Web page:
Credit: Melissa S. Kearney and Lesley J. Turner, “Giving Secondary Earners a Tax Break: A Proposal to Help Low- and Middle-Income Families,” the Hamilton Project. Notes: The darkest bars represent take-home earnings after accounting for changes in taxes (federal and FICA), SNAP benefits, and childcare costs. The second-darkest bars represent take-home earnings after accounting for changes in taxes and SNAP benefits. The lightest bars represent take-home earnings after accounting for only taxes.

My column Tuesday looked at the ways that our tax code and safety net discourage low-income married moms from working and low-income single parents from getting married. Collectively, these policies are often called “marriage penalties.”

Several months ago the Hamilton Project at Brookings released an in-depth report that estimated how large those disincentives are. The report, by Melissa S. Kearney and Lesley J. Turner, found that once you account for higher tax rates, lost means-tested benefits (like food stamps), and additional child-care costs, secondary earners typically take home less than half of what they “earn.”

The chart up top shows estimates of these “marriage penalties” for several hypothetical four-person families. For example, take a family in which the father has a full-time, minimum wage job, and the stay-at-home mother is contemplating rejoining the labor force. If she got a full-time job like her husband’s, her family’s disposable income would increase by only 38 cents for every dollar she thought she was earning.

At least when it comes to federal taxes, couples whose members have similar incomes are most likely to receive a marriage penalty. But in some rare cases — typically, couples in which one person earns a lot and the other doesn’t work at all — families might actually receive a federal income tax “bonus” upon getting married. That’s because of the way the tax brackets shift for married vs. single filers. For example, you hit the top marginal rate as a single person when your taxable income is over $406,750, but you won’t hit the top rate as a married couple filing jointly until your joint income reaches $457,600.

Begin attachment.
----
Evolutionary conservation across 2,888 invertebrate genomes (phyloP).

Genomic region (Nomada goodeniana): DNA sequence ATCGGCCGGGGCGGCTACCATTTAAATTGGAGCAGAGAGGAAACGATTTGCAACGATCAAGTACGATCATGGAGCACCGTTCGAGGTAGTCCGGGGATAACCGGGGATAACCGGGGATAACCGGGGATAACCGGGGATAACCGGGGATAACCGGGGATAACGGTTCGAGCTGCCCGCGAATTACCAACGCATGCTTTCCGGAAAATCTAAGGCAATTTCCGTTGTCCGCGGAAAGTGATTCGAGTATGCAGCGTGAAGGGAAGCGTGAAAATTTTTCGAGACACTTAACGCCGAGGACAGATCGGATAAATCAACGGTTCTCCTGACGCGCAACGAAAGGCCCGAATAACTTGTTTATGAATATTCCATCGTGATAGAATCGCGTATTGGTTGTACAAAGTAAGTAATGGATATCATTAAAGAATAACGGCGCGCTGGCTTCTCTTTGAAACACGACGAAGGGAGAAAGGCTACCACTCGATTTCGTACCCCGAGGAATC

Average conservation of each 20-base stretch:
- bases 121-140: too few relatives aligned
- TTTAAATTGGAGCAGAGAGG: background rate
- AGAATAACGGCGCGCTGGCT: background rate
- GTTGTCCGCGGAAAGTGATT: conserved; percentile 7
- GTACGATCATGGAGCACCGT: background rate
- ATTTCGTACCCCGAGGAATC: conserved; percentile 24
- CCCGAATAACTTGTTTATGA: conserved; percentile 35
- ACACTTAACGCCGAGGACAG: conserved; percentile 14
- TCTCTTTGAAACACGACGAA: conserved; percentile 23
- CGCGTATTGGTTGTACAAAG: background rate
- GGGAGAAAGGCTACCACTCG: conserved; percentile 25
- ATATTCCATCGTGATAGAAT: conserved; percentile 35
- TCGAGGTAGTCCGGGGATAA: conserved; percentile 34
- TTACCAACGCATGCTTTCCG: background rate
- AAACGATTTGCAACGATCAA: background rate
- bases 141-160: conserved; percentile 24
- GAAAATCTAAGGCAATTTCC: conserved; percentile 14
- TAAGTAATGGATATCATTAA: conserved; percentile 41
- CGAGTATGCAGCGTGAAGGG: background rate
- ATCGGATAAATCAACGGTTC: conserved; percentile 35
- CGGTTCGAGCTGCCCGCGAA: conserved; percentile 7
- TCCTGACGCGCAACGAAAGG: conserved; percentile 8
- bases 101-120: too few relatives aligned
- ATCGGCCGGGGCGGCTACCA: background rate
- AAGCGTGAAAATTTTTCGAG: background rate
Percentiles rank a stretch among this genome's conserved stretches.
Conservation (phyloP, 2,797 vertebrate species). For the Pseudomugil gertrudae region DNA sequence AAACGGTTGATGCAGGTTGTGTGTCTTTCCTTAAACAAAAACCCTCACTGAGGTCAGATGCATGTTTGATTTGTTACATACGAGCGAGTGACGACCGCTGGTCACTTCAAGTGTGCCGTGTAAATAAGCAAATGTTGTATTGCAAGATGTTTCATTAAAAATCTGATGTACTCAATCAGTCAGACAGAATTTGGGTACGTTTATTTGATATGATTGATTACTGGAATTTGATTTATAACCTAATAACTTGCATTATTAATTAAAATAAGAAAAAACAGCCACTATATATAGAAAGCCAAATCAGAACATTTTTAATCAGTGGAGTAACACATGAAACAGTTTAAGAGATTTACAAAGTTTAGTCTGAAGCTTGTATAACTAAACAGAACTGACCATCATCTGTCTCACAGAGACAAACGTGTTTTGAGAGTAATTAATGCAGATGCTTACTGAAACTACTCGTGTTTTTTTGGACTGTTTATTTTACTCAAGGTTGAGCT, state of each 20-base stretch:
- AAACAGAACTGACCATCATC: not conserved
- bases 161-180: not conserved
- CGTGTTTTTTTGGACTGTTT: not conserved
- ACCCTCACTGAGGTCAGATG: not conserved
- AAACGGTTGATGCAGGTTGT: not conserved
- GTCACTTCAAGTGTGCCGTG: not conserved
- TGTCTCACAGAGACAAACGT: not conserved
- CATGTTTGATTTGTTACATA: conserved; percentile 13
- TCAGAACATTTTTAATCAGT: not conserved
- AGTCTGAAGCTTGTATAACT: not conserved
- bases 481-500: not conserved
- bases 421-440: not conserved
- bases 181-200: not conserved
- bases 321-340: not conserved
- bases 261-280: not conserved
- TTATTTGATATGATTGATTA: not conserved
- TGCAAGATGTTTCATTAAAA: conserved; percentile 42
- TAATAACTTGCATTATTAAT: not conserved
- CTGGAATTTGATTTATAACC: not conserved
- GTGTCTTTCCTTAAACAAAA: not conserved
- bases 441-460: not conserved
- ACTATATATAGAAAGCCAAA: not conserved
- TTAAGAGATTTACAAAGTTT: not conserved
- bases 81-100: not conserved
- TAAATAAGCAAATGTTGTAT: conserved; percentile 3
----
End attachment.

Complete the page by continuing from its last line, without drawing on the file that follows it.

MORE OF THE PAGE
So to give a highly simplified scenario, let’s say a successful surgeon (or financier or lawyer or whatever) earning $415,000 annually is engaged to a starving artist who has $0 in earnings.  Assuming they have no itemized deductions or dependent children, upon marriage they’ll get a “marriage bonus” of about $10,000 in lower federal income taxes. These Cinderella-story couples are less common today than in years past, of course, given women’s greater labor force participation and the related rise of assortative mating.

For more information on the marriage penalty, check out this marriage penalty/bonus calculator and some other relevant resources provided by the Tax Policy Center.

Catherine Rampell is an opinion columnist at The Washington Post.